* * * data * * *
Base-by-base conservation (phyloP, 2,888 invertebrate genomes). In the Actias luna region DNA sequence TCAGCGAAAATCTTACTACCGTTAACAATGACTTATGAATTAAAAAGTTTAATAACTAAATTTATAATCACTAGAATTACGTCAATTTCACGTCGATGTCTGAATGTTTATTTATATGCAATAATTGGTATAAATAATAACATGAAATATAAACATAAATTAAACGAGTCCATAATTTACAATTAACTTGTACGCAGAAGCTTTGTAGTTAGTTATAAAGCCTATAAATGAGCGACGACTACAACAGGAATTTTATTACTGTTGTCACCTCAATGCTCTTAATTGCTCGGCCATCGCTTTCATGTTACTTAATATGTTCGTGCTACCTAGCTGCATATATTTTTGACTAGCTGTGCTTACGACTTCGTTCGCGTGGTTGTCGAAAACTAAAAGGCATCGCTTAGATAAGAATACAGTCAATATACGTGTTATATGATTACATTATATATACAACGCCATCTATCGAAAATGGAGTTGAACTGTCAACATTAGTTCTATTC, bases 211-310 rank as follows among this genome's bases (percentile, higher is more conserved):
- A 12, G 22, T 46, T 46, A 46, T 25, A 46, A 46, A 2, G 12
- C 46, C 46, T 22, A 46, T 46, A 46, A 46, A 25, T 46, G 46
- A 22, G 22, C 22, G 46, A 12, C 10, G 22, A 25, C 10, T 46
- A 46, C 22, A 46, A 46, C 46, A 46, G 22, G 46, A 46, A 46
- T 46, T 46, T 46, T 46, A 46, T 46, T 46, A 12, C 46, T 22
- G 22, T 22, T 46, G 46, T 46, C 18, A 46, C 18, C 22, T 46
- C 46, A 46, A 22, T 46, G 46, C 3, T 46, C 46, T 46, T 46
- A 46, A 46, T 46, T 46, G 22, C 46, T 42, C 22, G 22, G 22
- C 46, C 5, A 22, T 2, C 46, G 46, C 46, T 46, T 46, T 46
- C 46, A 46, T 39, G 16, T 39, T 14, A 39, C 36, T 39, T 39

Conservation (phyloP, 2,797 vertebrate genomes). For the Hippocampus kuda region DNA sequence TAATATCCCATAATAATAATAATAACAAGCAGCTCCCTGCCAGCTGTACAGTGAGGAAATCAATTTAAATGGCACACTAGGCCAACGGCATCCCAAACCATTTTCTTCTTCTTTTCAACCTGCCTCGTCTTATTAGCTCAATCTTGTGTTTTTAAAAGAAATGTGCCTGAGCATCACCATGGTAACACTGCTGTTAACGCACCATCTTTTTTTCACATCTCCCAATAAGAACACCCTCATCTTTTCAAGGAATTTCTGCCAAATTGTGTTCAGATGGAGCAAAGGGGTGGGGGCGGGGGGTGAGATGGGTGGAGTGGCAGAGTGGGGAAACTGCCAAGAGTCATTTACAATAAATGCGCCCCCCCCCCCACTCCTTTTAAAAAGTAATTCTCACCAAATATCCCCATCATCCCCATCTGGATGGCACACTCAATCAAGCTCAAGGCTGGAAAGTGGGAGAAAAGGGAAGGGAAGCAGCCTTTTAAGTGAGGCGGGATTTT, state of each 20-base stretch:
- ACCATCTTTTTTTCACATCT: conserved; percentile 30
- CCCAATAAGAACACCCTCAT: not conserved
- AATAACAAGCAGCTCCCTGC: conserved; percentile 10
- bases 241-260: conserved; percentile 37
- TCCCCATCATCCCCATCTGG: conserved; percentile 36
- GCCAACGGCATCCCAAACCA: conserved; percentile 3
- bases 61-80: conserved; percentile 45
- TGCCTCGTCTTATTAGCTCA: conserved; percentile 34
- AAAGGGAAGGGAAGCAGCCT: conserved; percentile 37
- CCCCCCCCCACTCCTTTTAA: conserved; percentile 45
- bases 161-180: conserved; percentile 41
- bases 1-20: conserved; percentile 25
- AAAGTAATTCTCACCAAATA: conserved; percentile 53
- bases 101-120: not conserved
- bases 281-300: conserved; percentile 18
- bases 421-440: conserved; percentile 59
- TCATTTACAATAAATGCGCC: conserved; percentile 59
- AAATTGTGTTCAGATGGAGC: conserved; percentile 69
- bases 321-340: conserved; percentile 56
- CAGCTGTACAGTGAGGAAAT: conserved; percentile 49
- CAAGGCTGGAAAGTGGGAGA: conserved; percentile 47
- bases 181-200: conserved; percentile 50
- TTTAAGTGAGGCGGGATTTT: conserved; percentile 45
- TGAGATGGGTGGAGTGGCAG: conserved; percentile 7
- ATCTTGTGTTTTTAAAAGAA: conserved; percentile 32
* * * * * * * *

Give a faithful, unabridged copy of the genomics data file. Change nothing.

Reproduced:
Base-by-base conservation (phyloP, 2,888 invertebrate genomes). In the Actias luna region DNA sequence TCAGCGAAAATCTTACTACCGTTAACAATGACTTATGAATTAAAAAGTTTAATAACTAAATTTATAATCACTAGAATTACGTCAATTTCACGTCGATGTCTGAATGTTTATTTATATGCAATAATTGGTATAAATAATAACATGAAATATAAACATAAATTAAACGAGTCCATAATTTACAATTAACTTGTACGCAGAAGCTTTGTAGTTAGTTATAAAGCCTATAAATGAGCGACGACTACAACAGGAATTTTATTACTGTTGTCACCTCAATGCTCTTAATTGCTCGGCCATCGCTTTCATGTTACTTAATATGTTCGTGCTACCTAGCTGCATATATTTTTGACTAGCTGTGCTTACGACTTCGTTCGCGTGGTTGTCGAAAACTAAAAGGCATCGCTTAGATAAGAATACAGTCAATATACGTGTTATATGATTACATTATATATACAACGCCATCTATCGAAAATGGAGTTGAACTGTCAACATTAGTTCTATTC, bases 211-310 rank as follows among this genome's bases (percentile, higher is more conserved):
- A 12, G 22, T 46, T 46, A 46, T 25, A 46, A 46, A 2, G 12
- C 46, C 46, T 22, A 46, T 46, A 46, A 46, A 25, T 46, G 46
- A 22, G 22, C 22, G 46, A 12, C 10, G 22, A 25, C 10, T 46
- A 46, C 22, A 46, A 46, C 46, A 46, G 22, G 46, A 46, A 46
- T 46, T 46, T 46, T 46, A 46, T 46, T 46, A 12, C 46, T 22
- G 22, T 22, T 46, G 46, T 46, C 18, A 46, C 18, C 22, T 46
- C 46, A 46, A 22, T 46, G 46, C 3, T 46, C 46, T 46, T 46
- A 46, A 46, T 46, T 46, G 22, C 46, T 42, C 22, G 22, G 22
- C 46, C 5, A 22, T 2, C 46, G 46, C 46, T 46, T 46, T 46
- C 46, A 46, T 39, G 16, T 39, T 14, A 39, C 36, T 39, T 39

Conservation (phyloP, 2,797 vertebrate genomes). For the Hippocampus kuda region DNA sequence TAATATCCCATAATAATAATAATAACAAGCAGCTCCCTGCCAGCTGTACAGTGAGGAAATCAATTTAAATGGCACACTAGGCCAACGGCATCCCAAACCATTTTCTTCTTCTTTTCAACCTGCCTCGTCTTATTAGCTCAATCTTGTGTTTTTAAAAGAAATGTGCCTGAGCATCACCATGGTAACACTGCTGTTAACGCACCATCTTTTTTTCACATCTCCCAATAAGAACACCCTCATCTTTTCAAGGAATTTCTGCCAAATTGTGTTCAGATGGAGCAAAGGGGTGGGGGCGGGGGGTGAGATGGGTGGAGTGGCAGAGTGGGGAAACTGCCAAGAGTCATTTACAATAAATGCGCCCCCCCCCCCACTCCTTTTAAAAAGTAATTCTCACCAAATATCCCCATCATCCCCATCTGGATGGCACACTCAATCAAGCTCAAGGCTGGAAAGTGGGAGAAAAGGGAAGGGAAGCAGCCTTTTAAGTGAGGCGGGATTTT, state of each 20-base stretch:
- ACCATCTTTTTTTCACATCT: conserved; percentile 30
- CCCAATAAGAACACCCTCAT: not conserved
- AATAACAAGCAGCTCCCTGC: conserved; percentile 10
- bases 241-260: conserved; percentile 37
- TCCCCATCATCCCCATCTGG: conserved; percentile 36
- GCCAACGGCATCCCAAACCA: conserved; percentile 3
- bases 61-80: conserved; percentile 45
- TGCCTCGTCTTATTAGCTCA: conserved; percentile 34
- AAAGGGAAGGGAAGCAGCCT: conserved; percentile 37
- CCCCCCCCCACTCCTTTTAA: conserved; percentile 45
- bases 161-180: conserved; percentile 41
- bases 1-20: conserved; percentile 25
- AAAGTAATTCTCACCAAATA: conserved; percentile 53
- bases 101-120: not conserved
- bases 281-300: conserved; percentile 18
- bases 421-440: conserved; percentile 59
- TCATTTACAATAAATGCGCC: conserved; percentile 59
- AAATTGTGTTCAGATGGAGC: conserved; percentile 69
- bases 321-340: conserved; percentile 56
- CAGCTGTACAGTGAGGAAAT: conserved; percentile 49
- CAAGGCTGGAAAGTGGGAGA: conserved; percentile 47
- bases 181-200: conserved; percentile 50
- TTTAAGTGAGGCGGGATTTT: conserved; percentile 45
- TGAGATGGGTGGAGTGGCAG: conserved; percentile 7
- ATCTTGTGTTTTTAAAAGAA: conserved; percentile 32